Space is for everybody
9 December 2019
More than a few researchers we meet on our travels raise an amused, sceptical eyebrow at the thought of Kiwis being among those with an interest in space, but, in fact, Aotearoa New Zealand has a long history in space science and technology.
STARTING WITH BILL PICKERING leading NASA’s Jet Propulsion Lab from 1954 to 1976, and Beatrice Tinsley’s pioneering astronomy from the 1960s to the 1980s, through to Peter Beck and his team at Rocket Lab, we can confidently say, ‘we have form!’.
Indeed, in 2017, New Zealand was the first country in the world to host a fully-private launch operator, Rocket Lab, offering dedicated small satellite launches from their own facility on the Mahia Peninsula. Its frequent launch model and Electron launch vehicle draws on cutting-edge technology from across New Zealand’s science and innovation system – supported by government effort led by the New Zealand Space Agency(NZSA), located within the Ministry of Business, Innovation and Employment (MBIE).
As well as having a track record in science and technology, our legislation, the Outer Space and High-altitude Activities Act, enables a responsible, secure and innovative New Zealand-based launch industry and allows ready connections with the global space sector, which is fast growing and inherently research and development intensive.
Space is for everybody. It’s not just for a few people in science or math, or for a select group of astronauts. That’s our new frontier out there, and it’s everybody’s business to know about space.
An increasing number of other commercial companies are launching, manufacturing, and operating satellites. This creates an increasing market for downstream products and services using the data generated by these satellites. The application of space-based services and products is becoming more common, opening new ways of communicating, navigating and understanding our natural environment using satellites for observation.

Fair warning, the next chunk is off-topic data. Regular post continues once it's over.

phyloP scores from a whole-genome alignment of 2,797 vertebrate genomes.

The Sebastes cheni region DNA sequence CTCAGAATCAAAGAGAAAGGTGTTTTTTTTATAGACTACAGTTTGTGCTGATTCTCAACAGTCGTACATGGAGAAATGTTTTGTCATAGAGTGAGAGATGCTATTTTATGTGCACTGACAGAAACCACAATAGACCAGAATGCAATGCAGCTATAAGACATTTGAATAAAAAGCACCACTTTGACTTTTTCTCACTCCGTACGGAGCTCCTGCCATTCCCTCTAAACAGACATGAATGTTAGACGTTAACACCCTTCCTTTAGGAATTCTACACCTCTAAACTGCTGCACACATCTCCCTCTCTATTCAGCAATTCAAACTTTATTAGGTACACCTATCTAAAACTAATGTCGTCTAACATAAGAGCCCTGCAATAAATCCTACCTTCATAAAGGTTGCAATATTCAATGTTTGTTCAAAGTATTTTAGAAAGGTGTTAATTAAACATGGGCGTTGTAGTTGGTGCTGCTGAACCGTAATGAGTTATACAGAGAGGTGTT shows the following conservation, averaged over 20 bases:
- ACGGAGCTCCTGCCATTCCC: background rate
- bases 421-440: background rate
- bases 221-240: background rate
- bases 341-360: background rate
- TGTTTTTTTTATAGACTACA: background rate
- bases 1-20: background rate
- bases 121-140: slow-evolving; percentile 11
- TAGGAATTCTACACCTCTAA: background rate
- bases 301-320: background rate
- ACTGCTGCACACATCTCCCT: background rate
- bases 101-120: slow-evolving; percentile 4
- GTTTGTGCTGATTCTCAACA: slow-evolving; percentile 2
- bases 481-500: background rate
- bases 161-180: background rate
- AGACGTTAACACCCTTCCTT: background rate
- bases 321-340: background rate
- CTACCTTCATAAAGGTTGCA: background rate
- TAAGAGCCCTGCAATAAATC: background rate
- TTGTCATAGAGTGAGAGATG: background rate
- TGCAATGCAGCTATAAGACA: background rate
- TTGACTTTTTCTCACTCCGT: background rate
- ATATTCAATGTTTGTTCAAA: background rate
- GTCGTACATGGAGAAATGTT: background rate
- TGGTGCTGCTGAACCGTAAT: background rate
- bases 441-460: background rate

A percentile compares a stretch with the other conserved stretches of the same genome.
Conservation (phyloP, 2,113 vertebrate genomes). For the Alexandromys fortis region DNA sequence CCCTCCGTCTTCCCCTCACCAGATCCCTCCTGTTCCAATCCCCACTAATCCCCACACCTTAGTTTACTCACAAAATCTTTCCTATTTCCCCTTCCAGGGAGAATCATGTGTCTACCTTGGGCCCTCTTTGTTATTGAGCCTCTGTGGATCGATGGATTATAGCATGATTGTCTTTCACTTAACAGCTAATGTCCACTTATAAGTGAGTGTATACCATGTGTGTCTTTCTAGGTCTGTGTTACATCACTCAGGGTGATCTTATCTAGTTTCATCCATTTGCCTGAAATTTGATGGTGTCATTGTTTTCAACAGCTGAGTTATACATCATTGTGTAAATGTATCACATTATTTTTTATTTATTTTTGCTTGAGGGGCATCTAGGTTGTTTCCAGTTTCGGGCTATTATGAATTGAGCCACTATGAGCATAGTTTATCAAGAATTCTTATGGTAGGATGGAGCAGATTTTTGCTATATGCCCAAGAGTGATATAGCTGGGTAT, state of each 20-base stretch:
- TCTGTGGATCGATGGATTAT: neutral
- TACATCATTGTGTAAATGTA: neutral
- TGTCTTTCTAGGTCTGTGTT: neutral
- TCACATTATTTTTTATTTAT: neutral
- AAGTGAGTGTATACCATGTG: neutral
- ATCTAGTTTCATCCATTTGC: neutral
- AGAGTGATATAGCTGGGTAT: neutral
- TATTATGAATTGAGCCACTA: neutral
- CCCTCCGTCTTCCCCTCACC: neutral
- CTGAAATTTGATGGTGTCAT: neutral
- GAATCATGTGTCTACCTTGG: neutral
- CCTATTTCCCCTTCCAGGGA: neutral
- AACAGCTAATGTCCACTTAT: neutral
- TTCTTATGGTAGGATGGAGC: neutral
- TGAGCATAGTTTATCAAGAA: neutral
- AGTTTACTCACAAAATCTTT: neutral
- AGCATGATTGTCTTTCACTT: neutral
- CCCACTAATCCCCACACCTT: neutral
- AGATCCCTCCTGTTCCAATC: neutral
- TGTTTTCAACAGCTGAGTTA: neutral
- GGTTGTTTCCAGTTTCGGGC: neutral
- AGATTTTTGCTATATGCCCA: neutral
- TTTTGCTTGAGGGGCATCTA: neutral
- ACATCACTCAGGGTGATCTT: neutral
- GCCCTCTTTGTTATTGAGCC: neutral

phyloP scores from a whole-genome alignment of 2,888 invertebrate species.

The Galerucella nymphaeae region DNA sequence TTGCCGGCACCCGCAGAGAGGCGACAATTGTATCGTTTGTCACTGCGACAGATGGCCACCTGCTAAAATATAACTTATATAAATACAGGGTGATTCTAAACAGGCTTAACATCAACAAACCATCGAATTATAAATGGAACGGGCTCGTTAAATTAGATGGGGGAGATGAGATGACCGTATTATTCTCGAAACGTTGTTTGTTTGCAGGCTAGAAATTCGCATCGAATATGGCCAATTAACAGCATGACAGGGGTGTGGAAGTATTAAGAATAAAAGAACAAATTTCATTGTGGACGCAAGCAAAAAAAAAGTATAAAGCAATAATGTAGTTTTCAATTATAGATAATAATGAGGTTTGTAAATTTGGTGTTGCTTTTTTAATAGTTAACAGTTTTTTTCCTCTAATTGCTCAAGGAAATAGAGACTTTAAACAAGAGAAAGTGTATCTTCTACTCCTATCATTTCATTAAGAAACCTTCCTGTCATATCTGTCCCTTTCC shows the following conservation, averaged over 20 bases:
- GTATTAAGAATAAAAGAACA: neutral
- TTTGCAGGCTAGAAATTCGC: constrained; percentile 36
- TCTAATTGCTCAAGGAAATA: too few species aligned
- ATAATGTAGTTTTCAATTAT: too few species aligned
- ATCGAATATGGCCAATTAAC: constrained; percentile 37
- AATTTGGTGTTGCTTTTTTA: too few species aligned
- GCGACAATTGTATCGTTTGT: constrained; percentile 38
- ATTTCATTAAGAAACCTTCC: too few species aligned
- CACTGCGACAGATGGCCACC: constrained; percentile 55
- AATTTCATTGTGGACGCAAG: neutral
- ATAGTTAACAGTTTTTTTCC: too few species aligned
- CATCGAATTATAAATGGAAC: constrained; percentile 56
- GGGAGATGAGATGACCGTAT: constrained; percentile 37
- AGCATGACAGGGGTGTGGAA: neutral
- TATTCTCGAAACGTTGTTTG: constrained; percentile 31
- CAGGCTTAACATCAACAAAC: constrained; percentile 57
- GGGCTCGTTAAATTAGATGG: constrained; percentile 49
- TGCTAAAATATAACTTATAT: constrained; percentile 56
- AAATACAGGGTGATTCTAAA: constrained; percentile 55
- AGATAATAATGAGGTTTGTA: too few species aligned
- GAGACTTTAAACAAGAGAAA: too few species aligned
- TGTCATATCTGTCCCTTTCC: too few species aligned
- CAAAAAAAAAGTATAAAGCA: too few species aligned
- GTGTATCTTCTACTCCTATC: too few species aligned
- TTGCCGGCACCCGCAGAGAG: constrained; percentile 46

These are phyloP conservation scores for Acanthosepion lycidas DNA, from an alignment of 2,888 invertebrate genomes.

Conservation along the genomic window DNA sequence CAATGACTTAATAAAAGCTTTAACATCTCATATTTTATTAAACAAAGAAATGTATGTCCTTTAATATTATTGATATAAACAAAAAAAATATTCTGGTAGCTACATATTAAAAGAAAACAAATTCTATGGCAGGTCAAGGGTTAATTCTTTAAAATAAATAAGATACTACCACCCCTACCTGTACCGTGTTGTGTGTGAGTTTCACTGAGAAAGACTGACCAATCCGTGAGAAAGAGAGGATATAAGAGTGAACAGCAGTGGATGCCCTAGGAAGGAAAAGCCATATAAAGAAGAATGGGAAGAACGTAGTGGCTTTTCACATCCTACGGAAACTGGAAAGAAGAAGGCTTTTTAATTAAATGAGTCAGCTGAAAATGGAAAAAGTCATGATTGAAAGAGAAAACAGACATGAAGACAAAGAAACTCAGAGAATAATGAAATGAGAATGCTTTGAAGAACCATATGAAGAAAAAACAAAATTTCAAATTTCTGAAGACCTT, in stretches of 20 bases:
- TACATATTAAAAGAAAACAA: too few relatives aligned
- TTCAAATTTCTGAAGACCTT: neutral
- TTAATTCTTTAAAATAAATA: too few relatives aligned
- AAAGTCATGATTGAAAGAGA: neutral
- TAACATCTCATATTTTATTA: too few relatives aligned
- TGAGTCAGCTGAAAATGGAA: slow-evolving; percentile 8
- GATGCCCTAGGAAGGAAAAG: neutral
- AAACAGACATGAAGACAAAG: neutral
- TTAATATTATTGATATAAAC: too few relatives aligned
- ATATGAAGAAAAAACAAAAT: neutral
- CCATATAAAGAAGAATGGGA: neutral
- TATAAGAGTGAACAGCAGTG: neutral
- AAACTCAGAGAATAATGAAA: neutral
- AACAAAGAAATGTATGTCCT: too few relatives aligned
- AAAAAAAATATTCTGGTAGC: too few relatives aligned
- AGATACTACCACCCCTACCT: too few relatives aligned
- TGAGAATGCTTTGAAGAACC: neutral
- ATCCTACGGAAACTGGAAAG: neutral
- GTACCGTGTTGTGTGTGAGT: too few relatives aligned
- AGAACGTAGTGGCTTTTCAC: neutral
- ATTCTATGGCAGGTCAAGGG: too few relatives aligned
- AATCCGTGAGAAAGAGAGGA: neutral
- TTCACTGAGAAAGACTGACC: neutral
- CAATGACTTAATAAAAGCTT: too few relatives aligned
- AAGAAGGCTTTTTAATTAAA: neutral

Our journey as a space-faring nation began in the ‘New Space’ era – a term that describes the accelerating pace of private sector investment and innovation that is transforming the global space economy. Unlike most space-faring nations, New Zealand does not have a legacy in traditional, large-scale government-led space programmes, but we do have a particularly collaborative and agile approach to space, and our ‘space ecosystem’ is evolving rapidly. Beyond Rocket Lab, we already have great space start-ups across the country (including some that have come out of the University of Auckland) and opportunities to grow. We’re off to a promising start: a recent Deloitte report has found New Zealand’s space sector contributed $1.69 billion to the economy in the 2018/2019 financial year and employs 12,000 people.
Earlier this year, the New Zealand Space Agency supported a delegation of nine space companies and research organisations at the world’s largest annual space convention, the International Astronautical Congress in Washington DC. Professor Guglielmo Aglietti, inaugural director of Te Pūnaha Ātea – Auckland Space Institute, and Dr John Cater from the Faculty of Engineering represented the University of Auckland. New Zealand signed several agreements, including a memorandum of understanding with the Australian Space Agency.
Another milestone in 2019 was the completion of US Company LeoLabs’ Kiwi Space Radar in Naseby, Central Otago, which helps tracks objects in lower earth orbits down to two centimetres. And MBIE’s Peter Crabtree recently spoke about how New Zealand met its responsibilities under the Outer SpaceTreaty, as well as our ambitions to maximise the opportunities for science and technology around the space opportunity. So, despite those raised eyebrows, we predict exciting times ahead.
Professor Juliet Gerrard
Prime Minister’s Chief Science Advisor
Kaitohutohu Mātanga Pūtaiao Matua ki te Pirimia
Head of Agency/Minister Counsellor
Science & Innovation
USA & Canada
Watch | NZ’s diverse and fast-growing space sector
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This article appears in the December 2019 edition of inSCight, the print magazine for Faculty of Science alumni. View more articles from inSCight.